December 20, 2012

Yarmouth unveils recent efforts to upgrade safety at its schools

A meeting on the issue, scheduled before the Connecticut shootings, now has added significance.

By Matt Byrne mbyrne@pressherald.com
Staff Writer

YARMOUTH — Dozens of parents, faces etched with concern, gathered Wednesday to hear Superintendent Judy Paolucci detail an extensive effort to bolster school safety in Yarmouth.

The meeting was scheduled before the shootings last week at an elementary school in Newtown, Conn., left 28 people dead, including 20 children.

But the attack added poignancy to the discussion, in one of countless school districts across the nation that are re-evaluating their emergency preparedness.

“We can’t simply say it can’t happen in Yarmouth,” said Paolucci in an interview before the meeting. “Yarmouth is not that much different from Newtown. We need to manage all of our risks.”

For more than 16 months, school, police and fire officials worked with Atlanta-based Safe Havens International, a nonprofit school safety consultant, to evaluate weaknesses in the Yarmouth school system and craft an extensive safety plan. The effort was funded by a $50,000 federal grant that was matched by the district.

From building keys, phone systems and door locks to the wider strategy for lockdown drills and risk management, planners devised ways to be ready, Paolucci said.

In the past, keys to school buildings were circulated among trusted community members, some of whom were not affiliated with the schools.

Now, there are tighter controls, including an electronic key system that allows administrators to “turn off” a single key’s functionality.

Parents, who sat rapt as Paolucci and Police Chief Michael Morrill explained the detailed process, had questions.

Amy Armstrong said she works at Gorham Savings Bank, where biannual robbery training is mandatory for all employees. She suggested a similar regimen for teachers.

Armstrong said she was shocked when she learned how open Yarmouth’s school campuses can be.

“When I realized that your elementary (classroom) doors didn’t even lock, I gasped,” she said. “You need a checklist.”

But not every safety measure is about preventing an “active shooter” threat.

“If we have a skunk in the building we should have a lockdown,” Armstrong said, in a lighter moment in the meeting. “There’s lots of reasons why it’s safer to be in your room and locked.”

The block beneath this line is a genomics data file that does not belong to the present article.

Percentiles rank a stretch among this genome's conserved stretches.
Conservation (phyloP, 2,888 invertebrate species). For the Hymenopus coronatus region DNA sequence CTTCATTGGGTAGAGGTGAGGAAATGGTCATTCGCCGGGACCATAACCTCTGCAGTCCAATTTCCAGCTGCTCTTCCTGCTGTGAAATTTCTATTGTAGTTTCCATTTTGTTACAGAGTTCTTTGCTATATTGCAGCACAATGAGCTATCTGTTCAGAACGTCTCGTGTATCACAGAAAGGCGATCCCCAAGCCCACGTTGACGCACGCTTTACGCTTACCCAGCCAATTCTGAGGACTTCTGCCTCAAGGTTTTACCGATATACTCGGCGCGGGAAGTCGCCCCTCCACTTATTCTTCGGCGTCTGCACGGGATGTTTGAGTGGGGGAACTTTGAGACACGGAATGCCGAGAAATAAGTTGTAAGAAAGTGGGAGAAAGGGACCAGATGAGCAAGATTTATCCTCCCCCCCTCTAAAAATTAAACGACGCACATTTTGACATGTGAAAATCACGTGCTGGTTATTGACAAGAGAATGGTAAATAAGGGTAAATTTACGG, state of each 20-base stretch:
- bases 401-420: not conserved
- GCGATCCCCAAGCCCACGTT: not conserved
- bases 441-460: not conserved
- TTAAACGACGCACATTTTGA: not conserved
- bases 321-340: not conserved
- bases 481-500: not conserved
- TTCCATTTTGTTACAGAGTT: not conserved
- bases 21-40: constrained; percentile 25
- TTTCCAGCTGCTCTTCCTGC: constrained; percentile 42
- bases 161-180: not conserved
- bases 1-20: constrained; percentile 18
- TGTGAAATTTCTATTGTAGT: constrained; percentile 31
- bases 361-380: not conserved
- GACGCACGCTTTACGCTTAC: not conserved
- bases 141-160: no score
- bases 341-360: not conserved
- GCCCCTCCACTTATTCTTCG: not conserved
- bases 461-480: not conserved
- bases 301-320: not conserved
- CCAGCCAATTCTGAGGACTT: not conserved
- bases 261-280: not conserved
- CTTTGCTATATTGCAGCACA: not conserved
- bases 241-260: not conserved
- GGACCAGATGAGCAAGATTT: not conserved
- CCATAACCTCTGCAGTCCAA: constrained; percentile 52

One of the sharper criticisms came from Nadine Weinberg, who described a recent morning when she walked into Yarmouth High School and the staff and teachers never scrutinized her presence.

“Not a single person said a word to me,” Weinberg said.

It was a point that Paolucci quickly conceded.

When she was hired in Yarmouth in 2009, Paolucci said, she was surprised by the open access to school buildings in Yarmouth and expressed a desire to tighten control of visitors.

“Students here have more freedom,” Paolucci said. “You always have to balance those two pieces.”

Staff Writer Matt Byrne can be contacted at 791-6303 or at:

mbyrne@pressherald.com

Were you interviewed for this story? If so, please fill out our accuracy form

Send question/comment to the editors




Further Discussion

Here at PressHerald.com we value our readers and are committed to growing our community by encouraging you to add to the discussion. To ensure conscientious dialogue we have implemented a strict no-bullying policy. To participate, you must follow our Terms of Use.

Questions about the article? Add them below and we’ll try to answer them or do a follow-up post as soon as we can. Technical problems? Email them to us with an exact description of the problem. Make sure to include:
  • Type of computer or mobile device your are using
  • Exact operating system and browser you are viewing the site on (TIP: You can easily determine your operating system here.)